The Role of the Site Team Lead & the Consultant in Implementing Restorative Practices in Schools

Implementation Team

There are many ways to implement restorative practices at schools. The cost of training every person in a district can be prohibitive. When I created the restorative practices in schools program for a large school district in Modesto, I developed a site team system that includes administrators, certificated staff, classified staff. It is unusual to include classified staff in most district-wide initiatives. But if restorative practices are to be implemented school wide, the classified staff must be included because they have their own unique sphere of influence. The training model involves training 7 to 9 team members from each school site for at least 3 years.

Administrator Leadership

The site teams are under the leadership of an administrator who works alongside the trainers and consultants and the site team members. At the elementary level, this person is typically the vice principal. At the secondary level the site lead is usually an associate principal. The training and consultant’s assistance and input equips site teams towards successful implementation. Ultimately, the site team is responsible for implementation. Research says that Restorative Practices (RP) in schools takes 3 to 5 years for full implementation, but my experience over nine years is that it takes much longer.

Site Team Leads & Consultant’s Roles

The heart of what consultants do happens with the site leads by building a strong connection over time. As consultants get to know site team leads, they must be mindful of confidentiality. Consultants often serve a significant role as confidant to many administrators who are often isolated, struggling, fearful of being let go, and don’t know from supervisors if they’re doing a good job or not. There are many opportunities to offer reassurance and support. Sending cards of encouragement when appropriate and congratulations cards when promoted helps build these vital relationships.

Site Team Lead’s Responsibilities1

The site team lead is typically designated by the school principal. In turn, the site team lead is responsible to the selection of 7-9 members of the site team. It is vital that the administrator communicate contact information for each of the site team members to the consultant. Unfortunately, with turnover, the site team lead needs to add new site team members periodically.

Restorative practices were new in the district I work with as of the 2003-04 school year. We ask the site lead to serve as a visionary, risk taker, and encourager to the site team and model restorative practices in his/her daily responsibilities. Leads will also promote Restorative Practices (RP) at their school, The District, and community.

School Site Data

The first year of implementation, the site lead provides data on the school site’s previous year to use as a baseline. Particularly important are demographics, attendance records, school climate surveys, student discipline, home suspensions, and expulsions (if applicable). The site leads provides this annually as soon as the district data is compiled, usually in July.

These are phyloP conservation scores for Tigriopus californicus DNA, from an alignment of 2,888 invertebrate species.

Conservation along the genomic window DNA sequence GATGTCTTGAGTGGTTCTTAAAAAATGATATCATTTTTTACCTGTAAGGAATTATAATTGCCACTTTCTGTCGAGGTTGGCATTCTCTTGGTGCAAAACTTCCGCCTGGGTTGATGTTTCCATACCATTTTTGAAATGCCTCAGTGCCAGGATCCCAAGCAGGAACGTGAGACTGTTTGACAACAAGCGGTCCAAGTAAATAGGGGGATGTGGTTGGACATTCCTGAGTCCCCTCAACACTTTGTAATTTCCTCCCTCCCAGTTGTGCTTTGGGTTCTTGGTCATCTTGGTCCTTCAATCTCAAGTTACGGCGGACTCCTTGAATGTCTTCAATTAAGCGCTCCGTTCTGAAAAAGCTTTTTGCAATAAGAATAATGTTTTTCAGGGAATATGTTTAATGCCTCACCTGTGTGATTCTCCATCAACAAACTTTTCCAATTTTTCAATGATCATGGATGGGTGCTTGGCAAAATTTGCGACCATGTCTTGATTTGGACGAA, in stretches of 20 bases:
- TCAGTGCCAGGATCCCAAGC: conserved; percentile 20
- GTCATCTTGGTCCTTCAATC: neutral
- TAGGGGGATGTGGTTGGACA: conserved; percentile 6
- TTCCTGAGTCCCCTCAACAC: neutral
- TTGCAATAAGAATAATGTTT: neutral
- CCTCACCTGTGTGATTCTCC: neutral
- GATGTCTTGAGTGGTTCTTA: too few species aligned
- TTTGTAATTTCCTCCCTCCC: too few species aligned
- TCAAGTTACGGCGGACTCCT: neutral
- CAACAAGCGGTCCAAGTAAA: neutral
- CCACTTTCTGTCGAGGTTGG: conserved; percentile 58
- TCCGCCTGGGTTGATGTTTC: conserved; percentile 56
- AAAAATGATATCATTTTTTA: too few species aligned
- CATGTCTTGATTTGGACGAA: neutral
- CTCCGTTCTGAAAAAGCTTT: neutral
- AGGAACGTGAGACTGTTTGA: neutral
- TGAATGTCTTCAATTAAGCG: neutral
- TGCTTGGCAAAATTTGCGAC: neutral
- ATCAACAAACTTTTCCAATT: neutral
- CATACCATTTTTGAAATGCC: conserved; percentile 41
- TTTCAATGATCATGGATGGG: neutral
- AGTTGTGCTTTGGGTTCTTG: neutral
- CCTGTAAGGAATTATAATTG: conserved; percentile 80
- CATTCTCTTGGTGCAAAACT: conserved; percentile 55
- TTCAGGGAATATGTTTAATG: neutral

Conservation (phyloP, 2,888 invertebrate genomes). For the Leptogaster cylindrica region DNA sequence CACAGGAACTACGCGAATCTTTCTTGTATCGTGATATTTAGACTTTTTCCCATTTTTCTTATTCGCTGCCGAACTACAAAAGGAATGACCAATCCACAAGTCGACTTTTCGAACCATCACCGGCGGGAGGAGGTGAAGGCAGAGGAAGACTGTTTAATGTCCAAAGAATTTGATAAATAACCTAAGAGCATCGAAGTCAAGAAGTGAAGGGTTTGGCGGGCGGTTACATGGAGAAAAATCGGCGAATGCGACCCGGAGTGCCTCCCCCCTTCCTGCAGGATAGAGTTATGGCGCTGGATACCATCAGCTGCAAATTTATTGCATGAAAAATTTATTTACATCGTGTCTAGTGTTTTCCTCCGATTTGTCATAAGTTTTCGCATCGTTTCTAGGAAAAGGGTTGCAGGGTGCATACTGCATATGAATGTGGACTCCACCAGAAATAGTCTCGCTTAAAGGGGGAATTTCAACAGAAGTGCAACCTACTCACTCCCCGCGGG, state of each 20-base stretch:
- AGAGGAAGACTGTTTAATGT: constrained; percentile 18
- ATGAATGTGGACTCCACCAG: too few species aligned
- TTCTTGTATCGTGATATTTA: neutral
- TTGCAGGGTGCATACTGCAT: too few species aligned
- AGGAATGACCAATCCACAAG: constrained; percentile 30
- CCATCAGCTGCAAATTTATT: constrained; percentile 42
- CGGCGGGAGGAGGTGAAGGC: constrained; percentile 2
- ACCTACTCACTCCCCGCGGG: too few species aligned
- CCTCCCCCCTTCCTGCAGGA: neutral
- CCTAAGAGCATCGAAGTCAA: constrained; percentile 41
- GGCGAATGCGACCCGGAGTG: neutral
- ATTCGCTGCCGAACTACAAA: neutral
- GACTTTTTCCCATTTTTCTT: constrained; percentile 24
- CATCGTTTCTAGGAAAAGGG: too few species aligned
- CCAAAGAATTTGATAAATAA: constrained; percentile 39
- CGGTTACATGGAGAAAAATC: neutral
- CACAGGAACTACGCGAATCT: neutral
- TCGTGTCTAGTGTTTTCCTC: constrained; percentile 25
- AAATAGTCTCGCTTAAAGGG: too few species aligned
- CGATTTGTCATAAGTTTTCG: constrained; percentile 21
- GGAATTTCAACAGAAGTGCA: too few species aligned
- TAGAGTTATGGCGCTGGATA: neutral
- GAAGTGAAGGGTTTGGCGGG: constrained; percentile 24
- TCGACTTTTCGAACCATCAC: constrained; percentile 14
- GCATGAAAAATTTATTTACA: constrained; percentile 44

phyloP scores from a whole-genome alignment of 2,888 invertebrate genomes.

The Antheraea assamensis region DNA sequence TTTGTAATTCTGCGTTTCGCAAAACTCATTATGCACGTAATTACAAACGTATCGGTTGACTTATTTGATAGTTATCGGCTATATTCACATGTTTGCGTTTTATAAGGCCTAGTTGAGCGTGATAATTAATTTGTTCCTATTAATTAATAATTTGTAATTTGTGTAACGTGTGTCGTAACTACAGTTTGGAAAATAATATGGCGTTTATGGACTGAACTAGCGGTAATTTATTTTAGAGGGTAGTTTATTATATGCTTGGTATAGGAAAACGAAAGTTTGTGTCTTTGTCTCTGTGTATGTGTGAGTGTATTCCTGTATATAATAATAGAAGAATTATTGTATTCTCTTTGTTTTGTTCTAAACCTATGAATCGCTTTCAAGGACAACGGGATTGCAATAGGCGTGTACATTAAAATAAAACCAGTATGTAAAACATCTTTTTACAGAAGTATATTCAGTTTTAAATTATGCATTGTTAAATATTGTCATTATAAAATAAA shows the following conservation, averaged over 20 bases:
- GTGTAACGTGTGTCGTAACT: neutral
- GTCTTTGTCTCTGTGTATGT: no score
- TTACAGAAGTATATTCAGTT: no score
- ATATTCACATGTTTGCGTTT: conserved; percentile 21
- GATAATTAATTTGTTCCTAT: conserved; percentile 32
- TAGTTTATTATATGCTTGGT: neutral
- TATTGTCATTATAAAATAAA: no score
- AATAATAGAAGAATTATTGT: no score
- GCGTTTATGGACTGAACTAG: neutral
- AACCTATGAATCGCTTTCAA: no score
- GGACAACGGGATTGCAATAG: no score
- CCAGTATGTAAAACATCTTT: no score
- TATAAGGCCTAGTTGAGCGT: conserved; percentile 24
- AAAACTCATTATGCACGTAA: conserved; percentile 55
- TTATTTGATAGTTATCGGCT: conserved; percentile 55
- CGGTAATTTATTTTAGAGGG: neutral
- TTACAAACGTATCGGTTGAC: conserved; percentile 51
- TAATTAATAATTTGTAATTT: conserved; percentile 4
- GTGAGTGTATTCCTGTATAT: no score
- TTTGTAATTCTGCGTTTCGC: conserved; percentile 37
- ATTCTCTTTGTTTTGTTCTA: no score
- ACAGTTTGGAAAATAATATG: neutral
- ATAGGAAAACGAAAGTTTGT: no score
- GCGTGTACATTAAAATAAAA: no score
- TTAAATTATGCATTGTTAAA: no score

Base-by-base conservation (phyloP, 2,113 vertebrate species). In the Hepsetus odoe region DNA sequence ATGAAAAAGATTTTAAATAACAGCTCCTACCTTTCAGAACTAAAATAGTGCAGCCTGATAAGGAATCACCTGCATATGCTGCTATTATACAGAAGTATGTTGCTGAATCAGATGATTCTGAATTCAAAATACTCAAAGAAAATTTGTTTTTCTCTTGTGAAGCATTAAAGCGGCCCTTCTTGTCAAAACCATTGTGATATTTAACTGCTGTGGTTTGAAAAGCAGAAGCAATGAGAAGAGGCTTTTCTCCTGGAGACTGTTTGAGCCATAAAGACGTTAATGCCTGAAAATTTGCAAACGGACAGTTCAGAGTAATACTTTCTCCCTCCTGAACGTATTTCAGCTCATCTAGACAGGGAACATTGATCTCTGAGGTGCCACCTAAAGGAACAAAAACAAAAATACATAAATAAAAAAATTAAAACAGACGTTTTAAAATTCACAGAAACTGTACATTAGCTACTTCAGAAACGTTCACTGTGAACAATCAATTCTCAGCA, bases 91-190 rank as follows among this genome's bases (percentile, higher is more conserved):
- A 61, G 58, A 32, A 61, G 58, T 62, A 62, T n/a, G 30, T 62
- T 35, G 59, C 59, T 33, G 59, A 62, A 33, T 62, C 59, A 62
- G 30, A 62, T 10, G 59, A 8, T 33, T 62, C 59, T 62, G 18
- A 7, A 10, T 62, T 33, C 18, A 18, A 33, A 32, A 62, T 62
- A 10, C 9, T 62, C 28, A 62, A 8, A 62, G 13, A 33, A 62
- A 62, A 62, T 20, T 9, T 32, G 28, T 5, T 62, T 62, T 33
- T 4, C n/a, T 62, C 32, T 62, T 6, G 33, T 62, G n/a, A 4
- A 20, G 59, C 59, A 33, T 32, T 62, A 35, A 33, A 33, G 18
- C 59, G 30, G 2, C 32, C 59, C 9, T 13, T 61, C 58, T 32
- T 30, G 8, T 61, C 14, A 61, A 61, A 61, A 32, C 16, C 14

It is ideal if the site team lead coordinates a monthly meeting with the site team members. This gives the site lead opportunities to work on the site implementation plan throughout the academic year with site team members. The lead and site team members can also collect documentation from RP strategies, i.e., photos, copies of projects and presentations, outline for Restorative Conferences, letter about a student changed by RP, or any other documentation.

On-going Training

Site leads were asked to take 10 minutes each month during a staff meeting to allow for restorative practices training, mostly led by site team members. We encouraged site team members to use Restorative Practice Kete: Book Two Restorative Essentials2 to train their site staff. It features 28 training modules that take from 10 minutes to 60 minutes. Other training suggestions included doing activities from RP trainings; ask the RP consultant to be a guest speaker; ask site team member(s) to share about how they use RP; do a Q and A session; show video clips; give updates on the site’s progress/statistics; etc.

Although the consultants tried to require the monthly training, we discovered that administrators have limited time for staff meetings and many requirements from the district that limits their ability to implement the trainings. Even though it is challenging, we still encourage it.

Also, the site lead carries a great deal of responsibility, they also experience joy as they see first-hand the differences that restorative practices can have on them, their staff, the students, and families.


  1. Information adapted from Positive Behavior for Learning: Book One Introduction, New Zealand Ministry of Education, Crown, 2014, pp. 13; 15.
  2. Crown, 2014.
  3. Image: Leader [hang_in_there]

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